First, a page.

NEW YORK (CBSNewYork) – There’s a new warning about the connection between breast cancer and the leading killer of women: heart disease.

It turns out, some breast cancer treatments can damage your heart.

Most women fear breast cancer more than any other health problem, but heart disease is by far the No. 1 killer of women, CBS2’s Dr. Max Gomez reports. So what should women do when they hear that some chemotherapy is toxic to heart cells?

Just as Tonda Gonce won her fight against breast cancer, she quickly found out there was a whole new battle in front of her.

“It turns out that the main artery, the main one that you do not come back from, was 99 percent blocked,” she said.

She needed a stent to open her blocked artery, which was likely caused by her cancer treatment.

Complications like these aren’t uncommon. In fact, older breast cancer patients more often die of heart disease than cancer itself. That’s why the America Heart Association has published the first scientific statement about these two major threats to women’s health.

Doctor Laxmi Mehta, of the Ohio State University Wexner Medical Center, was the primary author. She says oncologists and cardiologists need to work together closely to give patients the best chance against both diseases.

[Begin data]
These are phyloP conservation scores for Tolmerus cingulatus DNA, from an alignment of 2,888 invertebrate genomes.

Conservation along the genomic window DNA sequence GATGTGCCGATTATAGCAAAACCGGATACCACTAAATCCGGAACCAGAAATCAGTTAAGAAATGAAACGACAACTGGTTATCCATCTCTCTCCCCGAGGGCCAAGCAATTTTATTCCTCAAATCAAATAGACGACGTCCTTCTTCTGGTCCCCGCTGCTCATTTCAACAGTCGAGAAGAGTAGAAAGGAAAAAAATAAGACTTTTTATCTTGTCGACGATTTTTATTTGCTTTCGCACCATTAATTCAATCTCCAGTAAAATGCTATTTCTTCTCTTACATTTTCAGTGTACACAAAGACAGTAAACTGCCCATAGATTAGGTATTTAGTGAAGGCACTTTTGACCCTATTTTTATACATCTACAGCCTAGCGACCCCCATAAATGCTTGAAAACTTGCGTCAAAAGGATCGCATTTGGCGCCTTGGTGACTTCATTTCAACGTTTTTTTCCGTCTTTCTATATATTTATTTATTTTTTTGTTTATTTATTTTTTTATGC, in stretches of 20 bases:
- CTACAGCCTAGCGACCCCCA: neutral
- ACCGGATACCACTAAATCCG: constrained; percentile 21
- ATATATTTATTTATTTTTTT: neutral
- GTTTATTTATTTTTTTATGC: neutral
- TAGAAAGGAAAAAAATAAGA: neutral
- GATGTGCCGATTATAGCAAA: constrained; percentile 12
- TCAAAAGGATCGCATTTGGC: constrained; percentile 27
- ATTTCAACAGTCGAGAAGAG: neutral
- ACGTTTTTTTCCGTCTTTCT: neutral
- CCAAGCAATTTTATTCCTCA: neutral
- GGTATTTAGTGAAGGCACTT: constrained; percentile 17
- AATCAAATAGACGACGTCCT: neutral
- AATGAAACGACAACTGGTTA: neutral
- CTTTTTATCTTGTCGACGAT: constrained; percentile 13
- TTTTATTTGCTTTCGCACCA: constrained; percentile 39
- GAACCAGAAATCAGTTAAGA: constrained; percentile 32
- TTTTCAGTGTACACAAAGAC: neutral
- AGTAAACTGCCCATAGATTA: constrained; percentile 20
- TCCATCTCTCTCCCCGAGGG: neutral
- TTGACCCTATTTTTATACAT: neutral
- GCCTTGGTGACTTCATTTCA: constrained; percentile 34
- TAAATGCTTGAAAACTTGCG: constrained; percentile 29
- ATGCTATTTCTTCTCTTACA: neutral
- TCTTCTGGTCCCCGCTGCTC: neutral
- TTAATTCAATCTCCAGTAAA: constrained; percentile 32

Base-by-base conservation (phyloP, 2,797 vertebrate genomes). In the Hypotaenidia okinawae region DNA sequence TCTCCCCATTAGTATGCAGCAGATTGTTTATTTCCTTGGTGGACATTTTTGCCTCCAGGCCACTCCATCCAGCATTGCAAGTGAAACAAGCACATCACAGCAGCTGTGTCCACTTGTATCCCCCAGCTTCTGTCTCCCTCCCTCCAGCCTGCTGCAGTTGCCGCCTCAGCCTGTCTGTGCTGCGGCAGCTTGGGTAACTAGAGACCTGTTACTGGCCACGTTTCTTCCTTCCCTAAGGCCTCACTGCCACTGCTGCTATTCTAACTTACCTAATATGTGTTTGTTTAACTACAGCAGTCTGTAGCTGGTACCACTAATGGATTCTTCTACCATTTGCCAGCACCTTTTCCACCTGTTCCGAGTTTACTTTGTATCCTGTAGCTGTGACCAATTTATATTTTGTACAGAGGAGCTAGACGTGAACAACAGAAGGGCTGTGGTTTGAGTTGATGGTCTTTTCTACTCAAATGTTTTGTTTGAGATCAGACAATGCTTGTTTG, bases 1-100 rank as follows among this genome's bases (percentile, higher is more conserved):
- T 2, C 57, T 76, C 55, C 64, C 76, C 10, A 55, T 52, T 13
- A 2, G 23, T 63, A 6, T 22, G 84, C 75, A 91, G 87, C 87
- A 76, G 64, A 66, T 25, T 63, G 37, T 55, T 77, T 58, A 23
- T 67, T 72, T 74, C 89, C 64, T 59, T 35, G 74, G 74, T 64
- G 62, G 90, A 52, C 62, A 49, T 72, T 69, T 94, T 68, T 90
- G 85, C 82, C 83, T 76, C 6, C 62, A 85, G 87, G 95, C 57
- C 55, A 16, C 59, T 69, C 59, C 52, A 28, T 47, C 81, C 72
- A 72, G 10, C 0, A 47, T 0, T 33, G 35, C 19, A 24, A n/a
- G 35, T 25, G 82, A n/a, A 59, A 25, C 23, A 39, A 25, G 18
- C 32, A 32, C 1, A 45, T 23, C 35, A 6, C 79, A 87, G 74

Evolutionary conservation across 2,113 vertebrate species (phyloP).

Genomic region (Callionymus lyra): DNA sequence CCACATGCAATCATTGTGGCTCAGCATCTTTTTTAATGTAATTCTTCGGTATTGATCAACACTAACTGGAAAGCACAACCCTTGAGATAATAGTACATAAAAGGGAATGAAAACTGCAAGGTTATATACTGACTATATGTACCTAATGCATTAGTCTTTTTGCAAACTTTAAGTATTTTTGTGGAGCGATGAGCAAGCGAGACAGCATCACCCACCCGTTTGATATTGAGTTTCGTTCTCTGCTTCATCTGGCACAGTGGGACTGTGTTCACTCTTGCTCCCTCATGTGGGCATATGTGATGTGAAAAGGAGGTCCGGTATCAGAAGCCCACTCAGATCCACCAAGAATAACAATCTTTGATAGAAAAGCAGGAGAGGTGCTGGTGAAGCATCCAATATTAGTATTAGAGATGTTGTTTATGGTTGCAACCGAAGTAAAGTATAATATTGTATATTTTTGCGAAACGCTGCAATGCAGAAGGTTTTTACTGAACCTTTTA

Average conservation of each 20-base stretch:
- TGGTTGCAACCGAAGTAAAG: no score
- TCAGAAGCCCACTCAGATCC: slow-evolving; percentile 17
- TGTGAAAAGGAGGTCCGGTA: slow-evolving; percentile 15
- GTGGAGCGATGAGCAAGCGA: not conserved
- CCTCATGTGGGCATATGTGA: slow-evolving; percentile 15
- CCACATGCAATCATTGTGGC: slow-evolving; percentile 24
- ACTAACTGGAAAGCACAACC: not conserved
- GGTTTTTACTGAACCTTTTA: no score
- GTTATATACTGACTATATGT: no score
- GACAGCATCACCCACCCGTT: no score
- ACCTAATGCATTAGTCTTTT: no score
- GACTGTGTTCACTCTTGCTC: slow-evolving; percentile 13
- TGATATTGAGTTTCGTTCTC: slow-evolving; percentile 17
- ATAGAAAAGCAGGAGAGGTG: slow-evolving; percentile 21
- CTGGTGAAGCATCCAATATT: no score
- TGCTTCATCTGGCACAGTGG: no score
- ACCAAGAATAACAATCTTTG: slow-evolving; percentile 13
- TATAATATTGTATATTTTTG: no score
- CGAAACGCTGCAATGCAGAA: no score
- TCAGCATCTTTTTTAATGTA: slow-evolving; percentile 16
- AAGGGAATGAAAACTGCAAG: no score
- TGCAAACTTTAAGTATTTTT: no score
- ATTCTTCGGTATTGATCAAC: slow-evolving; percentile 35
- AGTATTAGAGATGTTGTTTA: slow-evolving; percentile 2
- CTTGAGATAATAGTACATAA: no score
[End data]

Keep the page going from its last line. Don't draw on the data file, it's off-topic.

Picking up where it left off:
“The statement really is there to provide a concise document for the medical community on the overlap between heart disease and breast cancer in terms of risk factors, in terms of the treatment and preventative therapies,” she said.

The heart association wants to make sure that both doctors and patients are aware of the cancer treatment-heart disease connection so they are extra vigilant for warning signs of cardiovascular problems.

One way to minimize heart and lung damage from breast radiation is to have what’s called “prone breast radiation,” where the breast is allowed to fall away from the chest, so the radiation doesn’t go through the chest.

And, of course, lifestyle changes can help prevent both diseases.

“Being active or exercising can actually help in the outcomes of both disease processes. Eating a healthy diet is imperative for both,” said Mehta. “Healthy weight is important.”

There are some alternative chemo regimens and protective medications to minimize heart damage.

But the most important message is that breast cancer survivors should be followed closely by a cardiologist who knows what medications and radiation their patient had for their breast cancer.